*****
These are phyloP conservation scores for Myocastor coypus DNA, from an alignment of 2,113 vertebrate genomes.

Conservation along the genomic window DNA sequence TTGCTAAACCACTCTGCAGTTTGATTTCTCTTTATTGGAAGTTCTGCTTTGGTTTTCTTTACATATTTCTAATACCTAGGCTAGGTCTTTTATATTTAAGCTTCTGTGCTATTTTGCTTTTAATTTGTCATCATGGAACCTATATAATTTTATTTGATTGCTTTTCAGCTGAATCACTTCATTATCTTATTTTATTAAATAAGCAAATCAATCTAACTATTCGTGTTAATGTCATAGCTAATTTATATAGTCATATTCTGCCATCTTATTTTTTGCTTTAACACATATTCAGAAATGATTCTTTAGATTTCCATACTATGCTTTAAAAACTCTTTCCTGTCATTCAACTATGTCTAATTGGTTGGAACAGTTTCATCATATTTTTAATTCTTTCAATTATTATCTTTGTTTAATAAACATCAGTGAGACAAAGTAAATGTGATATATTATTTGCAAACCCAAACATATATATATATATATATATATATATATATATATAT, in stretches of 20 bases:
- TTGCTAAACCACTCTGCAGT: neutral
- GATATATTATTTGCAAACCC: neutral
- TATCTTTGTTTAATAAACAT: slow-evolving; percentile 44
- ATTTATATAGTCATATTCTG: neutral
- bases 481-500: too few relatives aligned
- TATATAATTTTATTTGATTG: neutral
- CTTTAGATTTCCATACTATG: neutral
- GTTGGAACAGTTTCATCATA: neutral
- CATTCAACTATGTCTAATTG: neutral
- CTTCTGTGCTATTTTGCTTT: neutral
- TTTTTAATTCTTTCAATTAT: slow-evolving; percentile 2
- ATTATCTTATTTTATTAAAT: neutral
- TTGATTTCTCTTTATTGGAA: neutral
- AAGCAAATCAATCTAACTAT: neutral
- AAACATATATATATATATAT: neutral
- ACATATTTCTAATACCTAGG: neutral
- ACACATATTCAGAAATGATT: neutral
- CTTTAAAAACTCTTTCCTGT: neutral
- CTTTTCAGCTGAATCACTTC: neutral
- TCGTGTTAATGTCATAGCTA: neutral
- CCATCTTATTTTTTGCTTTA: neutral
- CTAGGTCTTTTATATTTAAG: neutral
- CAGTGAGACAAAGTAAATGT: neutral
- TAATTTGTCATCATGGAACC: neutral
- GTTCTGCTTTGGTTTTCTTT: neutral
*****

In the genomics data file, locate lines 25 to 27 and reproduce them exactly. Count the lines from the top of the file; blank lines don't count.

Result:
- CAGTGAGACAAAGTAAATGT: neutral
- TAATTTGTCATCATGGAACC: neutral
- GTTCTGCTTTGGTTTTCTTT: neutral